A HMAS VOYAGER survivor has overcome years of turmoil to make several startling revelations that could cripple the findings of two royal commissions into the sinking of the domed destroyer.
Former senior radio operator Alan Hellier, who was dining in the in the Voyager's cafeteria when the ship was struck by the aircraft carrier HMAS Melbourne, believes faulty communications equipment may have been the cause of Australia's worst peace-time disaster in the military.
Eighty-two of the Voyager's 314 crew were killed when the destroyer went down off Jervis Bay on February 10, 1964.
A royal commission in 1964 found both boats were to blame for the collision, while a historic second royal commission in 1967 found the Voyager's skipper, Captain Duncan Stevens, was medically unfit for command.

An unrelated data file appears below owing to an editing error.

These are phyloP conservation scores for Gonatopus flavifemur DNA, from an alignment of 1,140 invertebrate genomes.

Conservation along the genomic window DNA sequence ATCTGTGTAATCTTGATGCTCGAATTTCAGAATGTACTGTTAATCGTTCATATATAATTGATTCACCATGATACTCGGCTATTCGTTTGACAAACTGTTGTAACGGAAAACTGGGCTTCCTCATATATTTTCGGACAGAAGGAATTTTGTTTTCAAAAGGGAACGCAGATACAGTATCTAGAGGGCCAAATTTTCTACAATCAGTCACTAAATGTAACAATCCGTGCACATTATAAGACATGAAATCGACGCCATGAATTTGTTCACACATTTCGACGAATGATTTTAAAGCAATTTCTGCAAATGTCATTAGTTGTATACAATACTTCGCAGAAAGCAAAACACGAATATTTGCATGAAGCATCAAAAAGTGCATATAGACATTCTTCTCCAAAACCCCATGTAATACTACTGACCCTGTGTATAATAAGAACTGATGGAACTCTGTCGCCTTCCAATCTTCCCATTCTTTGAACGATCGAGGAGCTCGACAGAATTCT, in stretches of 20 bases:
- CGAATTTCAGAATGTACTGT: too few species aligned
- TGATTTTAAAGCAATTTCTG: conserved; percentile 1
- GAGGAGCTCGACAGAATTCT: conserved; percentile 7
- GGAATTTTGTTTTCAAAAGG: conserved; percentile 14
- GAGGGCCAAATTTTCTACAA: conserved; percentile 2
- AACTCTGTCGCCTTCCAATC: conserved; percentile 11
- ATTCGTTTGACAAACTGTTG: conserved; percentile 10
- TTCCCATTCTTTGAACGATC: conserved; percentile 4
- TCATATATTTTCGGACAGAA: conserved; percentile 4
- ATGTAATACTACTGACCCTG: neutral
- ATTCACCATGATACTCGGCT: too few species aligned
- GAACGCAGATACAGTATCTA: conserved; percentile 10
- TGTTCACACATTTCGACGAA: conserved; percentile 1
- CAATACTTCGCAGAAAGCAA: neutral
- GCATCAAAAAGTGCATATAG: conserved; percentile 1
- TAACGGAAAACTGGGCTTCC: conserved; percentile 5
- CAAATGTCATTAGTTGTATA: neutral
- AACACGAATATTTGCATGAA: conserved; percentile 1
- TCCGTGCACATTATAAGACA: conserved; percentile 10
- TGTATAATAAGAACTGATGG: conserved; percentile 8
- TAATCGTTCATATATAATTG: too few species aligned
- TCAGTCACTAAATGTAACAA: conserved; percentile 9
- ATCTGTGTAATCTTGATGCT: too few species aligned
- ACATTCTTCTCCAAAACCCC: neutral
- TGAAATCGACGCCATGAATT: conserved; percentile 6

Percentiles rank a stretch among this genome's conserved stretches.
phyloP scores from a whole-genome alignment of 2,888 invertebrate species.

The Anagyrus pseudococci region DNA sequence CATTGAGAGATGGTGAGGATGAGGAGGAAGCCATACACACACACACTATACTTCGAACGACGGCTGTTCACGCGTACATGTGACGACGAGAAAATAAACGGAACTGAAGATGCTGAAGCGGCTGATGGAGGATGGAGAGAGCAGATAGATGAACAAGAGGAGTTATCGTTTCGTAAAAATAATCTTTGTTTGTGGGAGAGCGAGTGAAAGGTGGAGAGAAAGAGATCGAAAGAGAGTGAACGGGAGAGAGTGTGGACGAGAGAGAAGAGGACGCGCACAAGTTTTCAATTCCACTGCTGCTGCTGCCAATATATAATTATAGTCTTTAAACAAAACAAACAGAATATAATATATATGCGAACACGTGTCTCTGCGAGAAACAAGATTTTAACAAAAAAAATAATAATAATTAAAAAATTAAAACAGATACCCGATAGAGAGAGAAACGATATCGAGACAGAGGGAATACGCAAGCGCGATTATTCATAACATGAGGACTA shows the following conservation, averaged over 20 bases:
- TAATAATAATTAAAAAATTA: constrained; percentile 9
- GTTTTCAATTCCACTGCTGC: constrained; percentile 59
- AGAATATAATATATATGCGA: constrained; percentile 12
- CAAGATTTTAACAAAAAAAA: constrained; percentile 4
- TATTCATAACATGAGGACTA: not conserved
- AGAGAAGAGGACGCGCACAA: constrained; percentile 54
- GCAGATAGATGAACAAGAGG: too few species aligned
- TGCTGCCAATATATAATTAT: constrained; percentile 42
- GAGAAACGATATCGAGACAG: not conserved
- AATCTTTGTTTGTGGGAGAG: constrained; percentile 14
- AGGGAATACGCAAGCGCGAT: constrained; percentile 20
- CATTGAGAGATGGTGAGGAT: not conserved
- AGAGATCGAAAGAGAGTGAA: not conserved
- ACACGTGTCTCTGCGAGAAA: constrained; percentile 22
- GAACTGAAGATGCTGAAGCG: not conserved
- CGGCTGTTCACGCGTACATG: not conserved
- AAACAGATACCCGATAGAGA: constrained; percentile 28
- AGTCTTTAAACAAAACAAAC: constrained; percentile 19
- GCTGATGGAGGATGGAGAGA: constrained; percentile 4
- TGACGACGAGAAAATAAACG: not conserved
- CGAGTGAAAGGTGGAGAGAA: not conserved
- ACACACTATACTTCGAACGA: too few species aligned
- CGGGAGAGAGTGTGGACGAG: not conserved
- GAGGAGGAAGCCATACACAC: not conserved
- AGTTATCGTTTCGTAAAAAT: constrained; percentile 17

But after 50 years of keeping his silence, the 81-year-old Hellier is now ready to tell his story, rubbishing stories of a drunk Stevens and revealing the faulty transmitter that may have lead to the disaster.
"I knew (Stevens) well. I spoke to him every day at sea," Hellier told The Guardian in an exclusive interview.
"I know he definitely never drank at sea and never on the bridge.
"We always had one problem with this transmitter.
"The senior ship gives all the directions on that frequency for course and speed and to change positions."
Hellier gave evidence at both commissions but believe his evidence was disregarded due to his age.